The most important points of criticism cited possible damage to the Valkhof Park and the lack of data on the original Valkhof Citadel, which made it almost impossible to achieve a reliable reconstruction. The objections of the national heritage agency were highlighted on several occasions by the Ministry of Education, Culture and Science, which refused to issue a license for a project that risked damaging a national protected archeological site. This flat refusal dried up support for the reconstruction plans among local politicians.
Focus on the Donjon
A number of private individuals and contractors seized the opportunity presented by the 2000th anniversary celebrations of the city of Nijmegen in 2005 to erect a temporary reconstruction of the Valkhof’s donjon. The 45-meter tower consisted of a scaffolding structure with a tarpaulin shell. An elevator took some 60,000 visitors up to the high viewing point. From then on, the Valkhof Society focused exclusively on the reconstruction of the donjon. It
managed to collect enough signatures among visitors to the site to force a municipal referendum on the reconstruction of the donjon: this went ahead in 2006, and 60% of those who took part voted in favor of reconstruction.
When Culture Minister Maria van der Hoeven responded that she would not automatically refuse to grant a license for the project, the city council decided to draw up a Plan of Action. A permanent structure, unlike the temporary donjon, might pose a risk to the park. The city council therefore commissioned a study of the park’s history, the possible remains of old foundations, and the donjon’s original appearance.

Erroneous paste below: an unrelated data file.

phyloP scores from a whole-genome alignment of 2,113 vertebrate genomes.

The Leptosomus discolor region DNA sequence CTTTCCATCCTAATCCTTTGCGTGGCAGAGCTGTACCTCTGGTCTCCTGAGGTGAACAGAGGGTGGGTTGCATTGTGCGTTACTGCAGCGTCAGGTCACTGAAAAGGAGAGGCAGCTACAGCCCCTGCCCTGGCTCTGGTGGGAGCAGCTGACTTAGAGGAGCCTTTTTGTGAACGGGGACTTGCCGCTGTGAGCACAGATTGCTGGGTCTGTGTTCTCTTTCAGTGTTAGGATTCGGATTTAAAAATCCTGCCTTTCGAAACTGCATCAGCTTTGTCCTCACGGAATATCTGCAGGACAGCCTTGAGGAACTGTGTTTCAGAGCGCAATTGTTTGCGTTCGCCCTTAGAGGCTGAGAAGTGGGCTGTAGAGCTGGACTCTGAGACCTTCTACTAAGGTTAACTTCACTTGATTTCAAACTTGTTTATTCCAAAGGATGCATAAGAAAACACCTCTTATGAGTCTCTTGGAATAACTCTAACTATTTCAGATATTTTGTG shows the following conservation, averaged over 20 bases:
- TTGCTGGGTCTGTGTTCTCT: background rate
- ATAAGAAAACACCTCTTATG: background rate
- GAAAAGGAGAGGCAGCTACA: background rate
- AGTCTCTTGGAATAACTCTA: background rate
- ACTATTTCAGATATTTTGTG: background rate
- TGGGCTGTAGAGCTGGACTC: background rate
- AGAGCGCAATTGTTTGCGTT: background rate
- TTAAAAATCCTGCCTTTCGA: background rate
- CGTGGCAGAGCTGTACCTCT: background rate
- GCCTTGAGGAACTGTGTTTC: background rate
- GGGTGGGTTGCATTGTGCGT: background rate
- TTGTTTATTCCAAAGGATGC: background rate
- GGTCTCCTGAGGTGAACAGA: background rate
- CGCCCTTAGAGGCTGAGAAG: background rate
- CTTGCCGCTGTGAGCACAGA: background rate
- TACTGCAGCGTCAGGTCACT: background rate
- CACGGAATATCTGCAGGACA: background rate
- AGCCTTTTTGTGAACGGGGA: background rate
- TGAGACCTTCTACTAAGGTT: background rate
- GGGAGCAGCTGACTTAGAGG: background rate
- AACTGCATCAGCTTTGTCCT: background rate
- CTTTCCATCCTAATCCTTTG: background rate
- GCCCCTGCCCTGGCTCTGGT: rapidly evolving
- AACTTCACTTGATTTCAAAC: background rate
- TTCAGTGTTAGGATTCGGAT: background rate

Research into the citadel’s original appearance revealed that the drawings made by Hoogers provided the most accurate record (fig. 6). His drawings were therefore used not only for the new donjon’s design, but also to determine its precise location, since examinations of the soil proved inconclusive in this regard. Hoogers is one of the three artists who depicted the donjon, the Valkhof chapels, and the adjacent Belvedere at the same time. For the research project, Hoogers’s image was projected onto a specially developed computer model of the surviving structures in their present setting. This comparison revealed that even Hoogers had been swayed by aesthetic considerations and had not sought to achieve complete accuracy. In addition, tests on the soil do not resolve the question of the donjon’s original position. The many images of the Valkhof citadel certainly give us an
idea of what the donjon looked like, but do not establish either its precise location or its precise appearance.
Ten years have passed since the referendum, but still no construction work has started on the Valkhof site. The economic crisis is partly to blame. The city council supports the reconstruction of the donjon, which could be a powerful symbol of Nijmegen’s rich past. However, much remains to be done before the foundations can be laid. In fact, it is an open question whether the reconstruction of the citadel, or part of it, will ever materialize at all. In the meantime, we can gain a good impression of the citadel’s importance by looking at the paintings, prints, and drawings in the collection of Museum Het Valkhof.